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OC Register: Hoornstra: MLB players discover true value in contract extensions

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There are red flags everywhere in Angel Stadium: the pennants sold in the gift shops and painted on the walls of the concourse. These are symbols of success, like the giant press conference Sunday heralding Mike Trout’s 12-year contract extension. It was a pageant, a pep rally, the kind usually reserved for introducing a free agent.

Trout has never been a free agent, and so his eagerness to re-sign demanded an explanation. He talked about winning a championship as an Angel, having endured an eight-year-long trench without winning a single playoff game. After the pageant, talking with a group of reporters off-stage, Trout spoke of a different red flag.

“I kind of saw what Manny (Machado) and Bryce (Harper) went through and it drew a red flag for me,” Trout said. “I talked to Manny and Bryce. It was a tough couple months in the offseason. They put perspective in my mind.”

It only takes a little imagination to understand that perspective on a basic level. Interest in the two star free agents was limited this winter. When each signed – Machado with the Padres, Harper with the Phillies – it wasn’t until spring training camps had commenced. History tells us Trout might have commanded a larger contract on the open market, with multiple bidders driving up his price, compared to the 12-year, $426.5 million contract extension he got from the Angels. Then again, history has proved to be a poor gauge of a free agent’s worth the past two years.

Through this lens, the “tough couple months” portrayed a dark moment in the history of free agency, the now-fundamental right the players’ union fought hard to establish decades ago. Trout is the best player in baseball. The idea that even he could be short-changed a chunk of his fair-market value as a free agent was disquieting. Several other stars (Justin Verlander, Chris Sale, Jacob deGrom, George Springer) re-upped with their current teams in the days after Trout agreed to terms. It reeked of manipulation.

There are other lenses to consider, however. Talk to players who were free agents years ago and you hear echoes of the same idea – an idea that makes the appeal of long-term extensions easier to understand in any marketplace.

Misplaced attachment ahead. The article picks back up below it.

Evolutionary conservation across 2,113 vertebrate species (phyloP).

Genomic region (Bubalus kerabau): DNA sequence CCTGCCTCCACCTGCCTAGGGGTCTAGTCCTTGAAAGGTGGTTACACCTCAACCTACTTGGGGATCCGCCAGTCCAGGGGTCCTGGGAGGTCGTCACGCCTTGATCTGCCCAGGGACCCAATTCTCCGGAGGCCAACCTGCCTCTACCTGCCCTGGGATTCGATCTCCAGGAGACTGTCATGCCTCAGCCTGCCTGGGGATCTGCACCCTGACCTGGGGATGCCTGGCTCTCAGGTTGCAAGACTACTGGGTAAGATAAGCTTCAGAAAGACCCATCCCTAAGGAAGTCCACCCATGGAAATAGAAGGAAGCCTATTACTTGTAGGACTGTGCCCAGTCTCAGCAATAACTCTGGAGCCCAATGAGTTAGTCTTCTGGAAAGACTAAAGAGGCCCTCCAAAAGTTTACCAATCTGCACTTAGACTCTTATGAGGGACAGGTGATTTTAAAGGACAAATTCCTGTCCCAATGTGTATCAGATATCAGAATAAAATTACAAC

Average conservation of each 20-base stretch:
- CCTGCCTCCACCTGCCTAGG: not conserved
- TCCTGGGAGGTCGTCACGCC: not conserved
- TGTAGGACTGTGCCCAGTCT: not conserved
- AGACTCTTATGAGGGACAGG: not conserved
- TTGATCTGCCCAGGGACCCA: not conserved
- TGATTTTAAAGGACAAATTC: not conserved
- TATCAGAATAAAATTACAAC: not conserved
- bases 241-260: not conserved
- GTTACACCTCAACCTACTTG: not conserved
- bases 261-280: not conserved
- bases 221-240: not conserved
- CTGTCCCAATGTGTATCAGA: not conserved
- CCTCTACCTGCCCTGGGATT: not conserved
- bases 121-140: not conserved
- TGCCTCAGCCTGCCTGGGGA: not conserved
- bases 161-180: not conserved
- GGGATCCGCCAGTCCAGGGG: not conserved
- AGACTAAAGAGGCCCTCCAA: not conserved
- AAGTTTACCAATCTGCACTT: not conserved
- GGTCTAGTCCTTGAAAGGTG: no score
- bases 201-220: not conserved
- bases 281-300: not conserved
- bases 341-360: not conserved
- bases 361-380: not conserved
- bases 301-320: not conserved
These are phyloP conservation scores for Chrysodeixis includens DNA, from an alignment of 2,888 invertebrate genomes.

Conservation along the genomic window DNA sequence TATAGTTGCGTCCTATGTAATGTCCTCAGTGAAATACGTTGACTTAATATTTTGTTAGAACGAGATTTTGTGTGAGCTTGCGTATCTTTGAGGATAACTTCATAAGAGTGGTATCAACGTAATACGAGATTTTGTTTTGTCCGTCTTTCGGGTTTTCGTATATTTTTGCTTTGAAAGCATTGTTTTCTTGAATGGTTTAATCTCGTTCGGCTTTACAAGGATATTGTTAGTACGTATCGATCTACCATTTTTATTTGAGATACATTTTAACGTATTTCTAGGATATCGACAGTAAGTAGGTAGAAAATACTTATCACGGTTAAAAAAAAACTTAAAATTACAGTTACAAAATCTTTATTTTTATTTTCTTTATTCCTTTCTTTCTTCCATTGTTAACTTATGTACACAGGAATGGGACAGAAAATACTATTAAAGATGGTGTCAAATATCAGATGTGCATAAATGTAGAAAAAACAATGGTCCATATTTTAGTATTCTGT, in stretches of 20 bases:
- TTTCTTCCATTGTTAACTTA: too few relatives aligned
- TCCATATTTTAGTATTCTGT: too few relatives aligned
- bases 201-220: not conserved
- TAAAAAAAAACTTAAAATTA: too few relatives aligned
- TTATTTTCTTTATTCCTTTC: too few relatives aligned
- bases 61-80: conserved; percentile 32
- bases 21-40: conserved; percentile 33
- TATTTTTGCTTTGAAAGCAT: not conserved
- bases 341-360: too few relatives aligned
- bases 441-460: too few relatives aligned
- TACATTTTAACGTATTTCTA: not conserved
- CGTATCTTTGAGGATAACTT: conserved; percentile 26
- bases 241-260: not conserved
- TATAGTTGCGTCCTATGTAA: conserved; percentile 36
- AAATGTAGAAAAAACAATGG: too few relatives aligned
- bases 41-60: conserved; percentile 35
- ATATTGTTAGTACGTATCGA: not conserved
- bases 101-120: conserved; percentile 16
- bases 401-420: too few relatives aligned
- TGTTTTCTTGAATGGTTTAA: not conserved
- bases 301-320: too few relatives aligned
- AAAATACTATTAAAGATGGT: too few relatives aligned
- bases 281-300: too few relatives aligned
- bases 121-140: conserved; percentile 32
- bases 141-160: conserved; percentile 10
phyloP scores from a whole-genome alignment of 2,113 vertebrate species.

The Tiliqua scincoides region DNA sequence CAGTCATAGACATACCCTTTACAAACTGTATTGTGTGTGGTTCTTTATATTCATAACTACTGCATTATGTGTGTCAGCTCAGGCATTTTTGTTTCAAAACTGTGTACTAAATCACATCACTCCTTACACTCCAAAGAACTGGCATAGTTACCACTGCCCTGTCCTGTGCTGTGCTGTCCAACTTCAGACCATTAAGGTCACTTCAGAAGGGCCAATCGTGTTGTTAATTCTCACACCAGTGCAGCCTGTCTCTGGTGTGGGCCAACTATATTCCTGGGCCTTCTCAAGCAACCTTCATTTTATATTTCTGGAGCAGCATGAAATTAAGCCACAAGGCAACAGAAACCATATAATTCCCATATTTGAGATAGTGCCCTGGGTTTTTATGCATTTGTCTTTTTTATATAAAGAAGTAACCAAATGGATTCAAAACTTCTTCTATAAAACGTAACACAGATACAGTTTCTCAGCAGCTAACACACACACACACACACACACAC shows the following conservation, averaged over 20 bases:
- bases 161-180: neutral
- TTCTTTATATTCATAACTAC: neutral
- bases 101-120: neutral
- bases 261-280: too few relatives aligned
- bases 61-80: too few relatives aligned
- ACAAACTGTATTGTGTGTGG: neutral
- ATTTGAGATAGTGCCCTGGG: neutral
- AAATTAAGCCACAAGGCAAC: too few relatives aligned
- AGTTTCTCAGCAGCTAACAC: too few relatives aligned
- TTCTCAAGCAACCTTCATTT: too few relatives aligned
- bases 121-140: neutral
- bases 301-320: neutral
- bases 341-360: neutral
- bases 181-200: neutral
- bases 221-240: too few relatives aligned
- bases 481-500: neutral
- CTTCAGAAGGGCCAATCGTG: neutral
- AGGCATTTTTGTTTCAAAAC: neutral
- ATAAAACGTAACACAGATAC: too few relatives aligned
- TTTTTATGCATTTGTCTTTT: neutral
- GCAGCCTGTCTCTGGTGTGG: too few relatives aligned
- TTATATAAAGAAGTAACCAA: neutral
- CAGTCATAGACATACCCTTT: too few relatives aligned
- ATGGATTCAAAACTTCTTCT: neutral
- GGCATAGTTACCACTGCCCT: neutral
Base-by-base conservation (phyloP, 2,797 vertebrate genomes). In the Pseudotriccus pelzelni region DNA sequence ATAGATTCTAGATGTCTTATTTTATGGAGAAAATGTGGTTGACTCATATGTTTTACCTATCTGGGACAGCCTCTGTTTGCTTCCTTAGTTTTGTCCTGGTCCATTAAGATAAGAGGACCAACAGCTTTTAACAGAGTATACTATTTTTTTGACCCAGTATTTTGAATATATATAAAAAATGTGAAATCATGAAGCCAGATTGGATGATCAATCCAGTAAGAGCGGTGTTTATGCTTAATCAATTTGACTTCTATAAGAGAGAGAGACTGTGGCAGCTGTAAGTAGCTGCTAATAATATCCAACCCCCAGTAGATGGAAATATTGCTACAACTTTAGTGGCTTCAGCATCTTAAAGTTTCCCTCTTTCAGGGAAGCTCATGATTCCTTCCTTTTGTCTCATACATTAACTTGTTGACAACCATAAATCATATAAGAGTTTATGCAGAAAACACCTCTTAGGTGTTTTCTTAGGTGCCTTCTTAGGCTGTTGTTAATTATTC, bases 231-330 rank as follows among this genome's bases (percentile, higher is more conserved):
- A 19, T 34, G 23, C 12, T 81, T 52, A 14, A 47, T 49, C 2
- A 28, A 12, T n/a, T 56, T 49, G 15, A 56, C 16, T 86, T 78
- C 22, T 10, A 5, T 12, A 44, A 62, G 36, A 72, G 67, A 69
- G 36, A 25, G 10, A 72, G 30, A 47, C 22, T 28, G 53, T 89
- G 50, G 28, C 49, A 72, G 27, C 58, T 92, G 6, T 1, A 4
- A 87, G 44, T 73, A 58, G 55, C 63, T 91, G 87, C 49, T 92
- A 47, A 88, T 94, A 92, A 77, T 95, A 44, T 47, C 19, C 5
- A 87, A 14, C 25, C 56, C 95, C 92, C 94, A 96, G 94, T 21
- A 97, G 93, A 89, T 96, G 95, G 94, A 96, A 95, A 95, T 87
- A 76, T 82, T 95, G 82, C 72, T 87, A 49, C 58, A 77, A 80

Free agency brings more stress than actually playing baseball.

“From my perspective, free agency can definitely be frustrating. Stressful. All of the above,” said Mark Teixeira, the retired first baseman who is now an analyst for ESPN. “Trout is in such a category of his own, he was going to get paid no matter what. Probably what he was saying was, ‘I love it here in Anaheim.’ How could you not? Three of the best months of my career were in Anaheim when I played for the Angels. I smile when I hear that quote. It’s not like he took a $100 million pay cut. The Angels are offering him a lifetime contract for a whole bunch of money, it’s just a win-win for Mike Trout.”

Teixeira was a free agent only once in his life. It hardly seemed like a sour experience from a distance. He used the 2008-09 off-season to land an 8-year, $180 million contract with the Yankees.

The promise of life-changing money makes the stress hard to decipher. Yet for someone who’s played baseball all his life, never stopping to study economics or contract negotiations, dallying with the business of baseball isn’t always pleasant.

“I got a pretty quick understanding of it,” Dodgers infielder David Freese said. “End of the (2009) season, if the Cardinals didn’t re-sign (Matt) Holliday, who was a free agent, they were probably going to go get (Miguel) Tejada. That would have pushed me either out of St. Louis or back into the minors again. That’s what I was hearing. I was watching that like a hawk. … That’s when I really started to understand how even other people’s agreements can affect your career and your life.”